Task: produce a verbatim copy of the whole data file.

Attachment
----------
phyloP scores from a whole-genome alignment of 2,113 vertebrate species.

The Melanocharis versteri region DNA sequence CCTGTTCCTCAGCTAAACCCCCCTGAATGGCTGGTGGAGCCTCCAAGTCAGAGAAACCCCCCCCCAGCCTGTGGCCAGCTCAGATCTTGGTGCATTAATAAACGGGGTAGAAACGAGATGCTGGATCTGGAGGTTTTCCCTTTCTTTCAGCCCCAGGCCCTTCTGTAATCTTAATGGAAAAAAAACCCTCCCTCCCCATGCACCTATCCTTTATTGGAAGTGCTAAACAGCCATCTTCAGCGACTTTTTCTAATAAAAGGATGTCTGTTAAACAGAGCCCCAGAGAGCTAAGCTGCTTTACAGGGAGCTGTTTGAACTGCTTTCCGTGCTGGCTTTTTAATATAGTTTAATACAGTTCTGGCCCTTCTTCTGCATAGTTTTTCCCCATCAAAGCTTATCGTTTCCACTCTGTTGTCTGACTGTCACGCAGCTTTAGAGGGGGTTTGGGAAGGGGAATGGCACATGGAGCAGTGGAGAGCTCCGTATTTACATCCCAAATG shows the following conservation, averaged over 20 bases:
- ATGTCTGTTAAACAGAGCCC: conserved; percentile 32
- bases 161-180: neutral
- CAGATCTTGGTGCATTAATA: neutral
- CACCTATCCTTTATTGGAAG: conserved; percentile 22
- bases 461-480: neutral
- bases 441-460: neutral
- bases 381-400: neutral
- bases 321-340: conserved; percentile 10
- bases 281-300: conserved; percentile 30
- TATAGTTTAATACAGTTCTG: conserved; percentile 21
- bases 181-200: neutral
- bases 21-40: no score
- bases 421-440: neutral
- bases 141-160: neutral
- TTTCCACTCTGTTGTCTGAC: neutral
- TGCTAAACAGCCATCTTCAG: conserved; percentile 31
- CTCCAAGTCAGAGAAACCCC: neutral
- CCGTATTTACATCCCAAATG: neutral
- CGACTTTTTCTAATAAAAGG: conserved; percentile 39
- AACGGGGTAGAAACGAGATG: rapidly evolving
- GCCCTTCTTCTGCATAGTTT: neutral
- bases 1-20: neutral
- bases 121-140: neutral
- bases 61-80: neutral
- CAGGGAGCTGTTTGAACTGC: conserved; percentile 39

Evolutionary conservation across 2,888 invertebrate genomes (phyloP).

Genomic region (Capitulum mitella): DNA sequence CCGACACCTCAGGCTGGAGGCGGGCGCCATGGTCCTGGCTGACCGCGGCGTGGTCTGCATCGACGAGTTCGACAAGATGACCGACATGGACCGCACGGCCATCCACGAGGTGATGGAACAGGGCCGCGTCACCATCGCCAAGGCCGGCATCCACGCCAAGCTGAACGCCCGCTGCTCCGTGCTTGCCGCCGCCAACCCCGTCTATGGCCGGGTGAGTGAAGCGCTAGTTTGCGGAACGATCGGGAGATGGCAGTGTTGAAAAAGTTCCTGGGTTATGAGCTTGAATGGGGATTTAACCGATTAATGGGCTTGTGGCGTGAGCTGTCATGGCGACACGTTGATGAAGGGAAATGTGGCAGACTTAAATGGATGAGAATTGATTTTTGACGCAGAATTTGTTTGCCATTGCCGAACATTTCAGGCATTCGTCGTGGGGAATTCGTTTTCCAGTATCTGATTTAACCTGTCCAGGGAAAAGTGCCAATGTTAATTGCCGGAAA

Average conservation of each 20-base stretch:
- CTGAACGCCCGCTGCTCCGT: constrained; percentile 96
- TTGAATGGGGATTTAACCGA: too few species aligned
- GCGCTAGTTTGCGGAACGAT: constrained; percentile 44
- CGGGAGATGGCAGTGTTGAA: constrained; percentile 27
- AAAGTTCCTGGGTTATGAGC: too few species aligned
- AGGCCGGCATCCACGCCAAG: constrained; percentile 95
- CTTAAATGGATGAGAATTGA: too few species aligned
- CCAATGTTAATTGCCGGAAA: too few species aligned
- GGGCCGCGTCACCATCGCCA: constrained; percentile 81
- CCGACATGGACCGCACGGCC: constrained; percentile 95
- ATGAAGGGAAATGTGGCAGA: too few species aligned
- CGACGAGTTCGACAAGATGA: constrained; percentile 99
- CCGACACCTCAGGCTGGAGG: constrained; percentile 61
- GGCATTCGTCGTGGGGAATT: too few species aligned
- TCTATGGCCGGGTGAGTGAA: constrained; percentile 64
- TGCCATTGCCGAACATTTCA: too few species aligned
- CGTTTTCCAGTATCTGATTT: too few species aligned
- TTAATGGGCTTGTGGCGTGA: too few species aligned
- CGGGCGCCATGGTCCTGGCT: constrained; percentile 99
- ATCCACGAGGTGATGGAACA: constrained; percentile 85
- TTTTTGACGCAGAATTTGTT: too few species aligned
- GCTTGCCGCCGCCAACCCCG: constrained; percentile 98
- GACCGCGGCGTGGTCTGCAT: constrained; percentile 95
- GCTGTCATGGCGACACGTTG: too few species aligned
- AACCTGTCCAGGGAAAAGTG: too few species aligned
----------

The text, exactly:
phyloP scores from a whole-genome alignment of 2,113 vertebrate species.

The Melanocharis versteri region DNA sequence CCTGTTCCTCAGCTAAACCCCCCTGAATGGCTGGTGGAGCCTCCAAGTCAGAGAAACCCCCCCCCAGCCTGTGGCCAGCTCAGATCTTGGTGCATTAATAAACGGGGTAGAAACGAGATGCTGGATCTGGAGGTTTTCCCTTTCTTTCAGCCCCAGGCCCTTCTGTAATCTTAATGGAAAAAAAACCCTCCCTCCCCATGCACCTATCCTTTATTGGAAGTGCTAAACAGCCATCTTCAGCGACTTTTTCTAATAAAAGGATGTCTGTTAAACAGAGCCCCAGAGAGCTAAGCTGCTTTACAGGGAGCTGTTTGAACTGCTTTCCGTGCTGGCTTTTTAATATAGTTTAATACAGTTCTGGCCCTTCTTCTGCATAGTTTTTCCCCATCAAAGCTTATCGTTTCCACTCTGTTGTCTGACTGTCACGCAGCTTTAGAGGGGGTTTGGGAAGGGGAATGGCACATGGAGCAGTGGAGAGCTCCGTATTTACATCCCAAATG shows the following conservation, averaged over 20 bases:
- ATGTCTGTTAAACAGAGCCC: conserved; percentile 32
- bases 161-180: neutral
- CAGATCTTGGTGCATTAATA: neutral
- CACCTATCCTTTATTGGAAG: conserved; percentile 22
- bases 461-480: neutral
- bases 441-460: neutral
- bases 381-400: neutral
- bases 321-340: conserved; percentile 10
- bases 281-300: conserved; percentile 30
- TATAGTTTAATACAGTTCTG: conserved; percentile 21
- bases 181-200: neutral
- bases 21-40: no score
- bases 421-440: neutral
- bases 141-160: neutral
- TTTCCACTCTGTTGTCTGAC: neutral
- TGCTAAACAGCCATCTTCAG: conserved; percentile 31
- CTCCAAGTCAGAGAAACCCC: neutral
- CCGTATTTACATCCCAAATG: neutral
- CGACTTTTTCTAATAAAAGG: conserved; percentile 39
- AACGGGGTAGAAACGAGATG: rapidly evolving
- GCCCTTCTTCTGCATAGTTT: neutral
- bases 1-20: neutral
- bases 121-140: neutral
- bases 61-80: neutral
- CAGGGAGCTGTTTGAACTGC: conserved; percentile 39

Evolutionary conservation across 2,888 invertebrate genomes (phyloP).

Genomic region (Capitulum mitella): DNA sequence CCGACACCTCAGGCTGGAGGCGGGCGCCATGGTCCTGGCTGACCGCGGCGTGGTCTGCATCGACGAGTTCGACAAGATGACCGACATGGACCGCACGGCCATCCACGAGGTGATGGAACAGGGCCGCGTCACCATCGCCAAGGCCGGCATCCACGCCAAGCTGAACGCCCGCTGCTCCGTGCTTGCCGCCGCCAACCCCGTCTATGGCCGGGTGAGTGAAGCGCTAGTTTGCGGAACGATCGGGAGATGGCAGTGTTGAAAAAGTTCCTGGGTTATGAGCTTGAATGGGGATTTAACCGATTAATGGGCTTGTGGCGTGAGCTGTCATGGCGACACGTTGATGAAGGGAAATGTGGCAGACTTAAATGGATGAGAATTGATTTTTGACGCAGAATTTGTTTGCCATTGCCGAACATTTCAGGCATTCGTCGTGGGGAATTCGTTTTCCAGTATCTGATTTAACCTGTCCAGGGAAAAGTGCCAATGTTAATTGCCGGAAA

Average conservation of each 20-base stretch:
- CTGAACGCCCGCTGCTCCGT: constrained; percentile 96
- TTGAATGGGGATTTAACCGA: too few species aligned
- GCGCTAGTTTGCGGAACGAT: constrained; percentile 44
- CGGGAGATGGCAGTGTTGAA: constrained; percentile 27
- AAAGTTCCTGGGTTATGAGC: too few species aligned
- AGGCCGGCATCCACGCCAAG: constrained; percentile 95
- CTTAAATGGATGAGAATTGA: too few species aligned
- CCAATGTTAATTGCCGGAAA: too few species aligned
- GGGCCGCGTCACCATCGCCA: constrained; percentile 81
- CCGACATGGACCGCACGGCC: constrained; percentile 95
- ATGAAGGGAAATGTGGCAGA: too few species aligned
- CGACGAGTTCGACAAGATGA: constrained; percentile 99
- CCGACACCTCAGGCTGGAGG: constrained; percentile 61
- GGCATTCGTCGTGGGGAATT: too few species aligned
- TCTATGGCCGGGTGAGTGAA: constrained; percentile 64
- TGCCATTGCCGAACATTTCA: too few species aligned
- CGTTTTCCAGTATCTGATTT: too few species aligned
- TTAATGGGCTTGTGGCGTGA: too few species aligned
- CGGGCGCCATGGTCCTGGCT: constrained; percentile 99
- ATCCACGAGGTGATGGAACA: constrained; percentile 85
- TTTTTGACGCAGAATTTGTT: too few species aligned
- GCTTGCCGCCGCCAACCCCG: constrained; percentile 98
- GACCGCGGCGTGGTCTGCAT: constrained; percentile 95
- GCTGTCATGGCGACACGTTG: too few species aligned
- AACCTGTCCAGGGAAAAGTG: too few species aligned